through  November  19867 


lim  mimn 


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■USI  RVOHTMO  CO..  HC. 
507CSutn.  NE  25 

Vahioftoo.  DC      20002 
(202)  V4&.46M 


UHKUSSW 


172 


A    Where  are  you  coming  up  with  the  $0.6  million,  that 
is  my  problem?   I  don't  have  my  records  in  front  of  me,  so  I 
can't  tell  you  what  our  total  1985/1986  income  was. 

MR.  OLIVER:   He  subtracted  3.44  from  5  million. 
That's  where  it  comes  from. 

THE  WITNESS:   Yes,  but  it's  apples  and  oranges. 
You  take  the  $5  million  and  subtract  3.44.   Then  what  came  to 
IBC  from  NEPL  was  1.6. 

BY  MR.  KAPLAN: 
Q    And  I  believe  that  the  records  that  have  been 
submitted  to  the  Committees  by  the  various  entities  that  I 
described  a  moment  ago  showed  that  IBC  during  that  time 
period  had  additional  income  of  approximately  $1  million. 
A    Over  and  above  the.  NEPL  income. 
Q    Right;  that  is  right. 

MR.  DUDLEY:   Now  if  that  concords  with  your 
recollection,  tell  him  so.   If  you  have  no  recollection  — 

THE  WITNESS:   I  don't  have  a  recollection  of  a 
specific  figure.   I  have  never  looked  at  it  in  those  terms, 
and  I  would  want  to  before  I  accepted  any  characterization.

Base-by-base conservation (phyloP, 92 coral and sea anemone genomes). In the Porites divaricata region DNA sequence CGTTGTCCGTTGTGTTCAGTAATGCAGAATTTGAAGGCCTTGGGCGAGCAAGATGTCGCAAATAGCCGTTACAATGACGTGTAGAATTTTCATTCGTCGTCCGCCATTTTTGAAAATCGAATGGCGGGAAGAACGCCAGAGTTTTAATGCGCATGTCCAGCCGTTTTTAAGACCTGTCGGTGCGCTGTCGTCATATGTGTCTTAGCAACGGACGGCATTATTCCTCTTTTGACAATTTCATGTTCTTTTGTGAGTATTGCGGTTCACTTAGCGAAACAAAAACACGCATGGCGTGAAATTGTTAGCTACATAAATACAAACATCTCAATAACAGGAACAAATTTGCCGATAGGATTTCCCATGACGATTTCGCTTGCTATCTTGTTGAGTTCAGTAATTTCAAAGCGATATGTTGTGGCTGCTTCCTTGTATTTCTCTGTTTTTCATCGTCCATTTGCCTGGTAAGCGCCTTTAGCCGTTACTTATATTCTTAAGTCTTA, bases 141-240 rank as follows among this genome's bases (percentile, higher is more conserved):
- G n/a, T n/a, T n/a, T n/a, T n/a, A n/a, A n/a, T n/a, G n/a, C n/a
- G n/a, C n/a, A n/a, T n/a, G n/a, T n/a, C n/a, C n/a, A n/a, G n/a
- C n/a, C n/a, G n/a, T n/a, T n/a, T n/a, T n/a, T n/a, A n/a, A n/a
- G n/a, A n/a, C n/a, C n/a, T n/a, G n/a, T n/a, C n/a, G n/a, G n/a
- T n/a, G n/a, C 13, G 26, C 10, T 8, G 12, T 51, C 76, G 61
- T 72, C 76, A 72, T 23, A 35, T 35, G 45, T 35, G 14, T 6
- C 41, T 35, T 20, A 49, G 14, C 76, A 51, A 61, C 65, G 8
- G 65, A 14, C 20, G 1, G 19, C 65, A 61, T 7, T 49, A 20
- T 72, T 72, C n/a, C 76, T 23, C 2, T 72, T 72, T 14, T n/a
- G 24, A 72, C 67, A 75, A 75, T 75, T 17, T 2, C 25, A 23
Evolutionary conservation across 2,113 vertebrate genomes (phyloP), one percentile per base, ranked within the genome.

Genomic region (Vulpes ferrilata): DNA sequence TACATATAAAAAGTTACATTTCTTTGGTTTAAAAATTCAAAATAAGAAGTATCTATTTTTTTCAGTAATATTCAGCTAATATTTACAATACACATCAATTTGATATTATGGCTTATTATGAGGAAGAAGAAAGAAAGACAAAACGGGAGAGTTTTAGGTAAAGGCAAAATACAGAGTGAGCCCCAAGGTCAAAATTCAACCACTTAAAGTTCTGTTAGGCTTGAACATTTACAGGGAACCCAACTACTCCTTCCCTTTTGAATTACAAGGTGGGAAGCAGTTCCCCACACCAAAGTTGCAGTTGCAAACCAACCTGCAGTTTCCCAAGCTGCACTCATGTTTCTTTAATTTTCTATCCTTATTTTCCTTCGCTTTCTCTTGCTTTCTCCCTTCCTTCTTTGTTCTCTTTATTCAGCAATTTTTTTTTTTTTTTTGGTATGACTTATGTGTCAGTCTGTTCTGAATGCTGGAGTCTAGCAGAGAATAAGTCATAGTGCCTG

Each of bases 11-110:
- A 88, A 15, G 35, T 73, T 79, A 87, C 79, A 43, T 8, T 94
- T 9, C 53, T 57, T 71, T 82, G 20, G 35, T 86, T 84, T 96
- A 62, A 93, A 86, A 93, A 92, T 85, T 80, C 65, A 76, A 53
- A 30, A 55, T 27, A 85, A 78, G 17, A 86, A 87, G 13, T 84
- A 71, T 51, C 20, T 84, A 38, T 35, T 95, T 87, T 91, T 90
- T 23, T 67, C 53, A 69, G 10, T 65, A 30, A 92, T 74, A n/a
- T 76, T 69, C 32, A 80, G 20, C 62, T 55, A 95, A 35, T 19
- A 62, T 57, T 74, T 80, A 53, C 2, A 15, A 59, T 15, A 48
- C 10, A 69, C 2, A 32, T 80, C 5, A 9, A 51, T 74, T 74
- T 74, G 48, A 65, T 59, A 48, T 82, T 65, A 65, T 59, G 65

BY  MR.  KAPLAN: 
Q    Have  your  computations  shown  what  IBC's  total 
income  was  for  1985  and  1986? 

A    I  have  never  done  a  total  IBC  income  computation 
for  1985/1986. 


UNCI  mm 


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UNCLASSI 


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mjJR  WKNITWO  CO..  MC. 
)«7  C  Siren.  NE  25 

Wuhuifioii.  D  C     10002 
(202)  M«-66M 


Q    Okay. 

The  computations  that  you  have  done  recently,  were 
they  done  at  someone's  request? 

A    The  Internal  Revenue  Service. 

MR.  KAPLAN:   Okay.   Can  we  go  off  the  record  for  a 
minute? 

MR.  LEON:   Off  the  record. 
[Brief  discussion  off  the  record.] 
BY  MR.  KAPLAN: 
Q    How  were  the  direct  contra  systems  payments  from 
NEPL  to  IBC  treated  by  IBC? 

A    As  client  reimbursable  expenses. 

Q    What  were  they  considered  to  be  reimbursements  for? 
A    You  can't  use  that  as  an  English  language  transla- 
tion.  It's  an  accounting  term  that  has  to  do  with  the  fact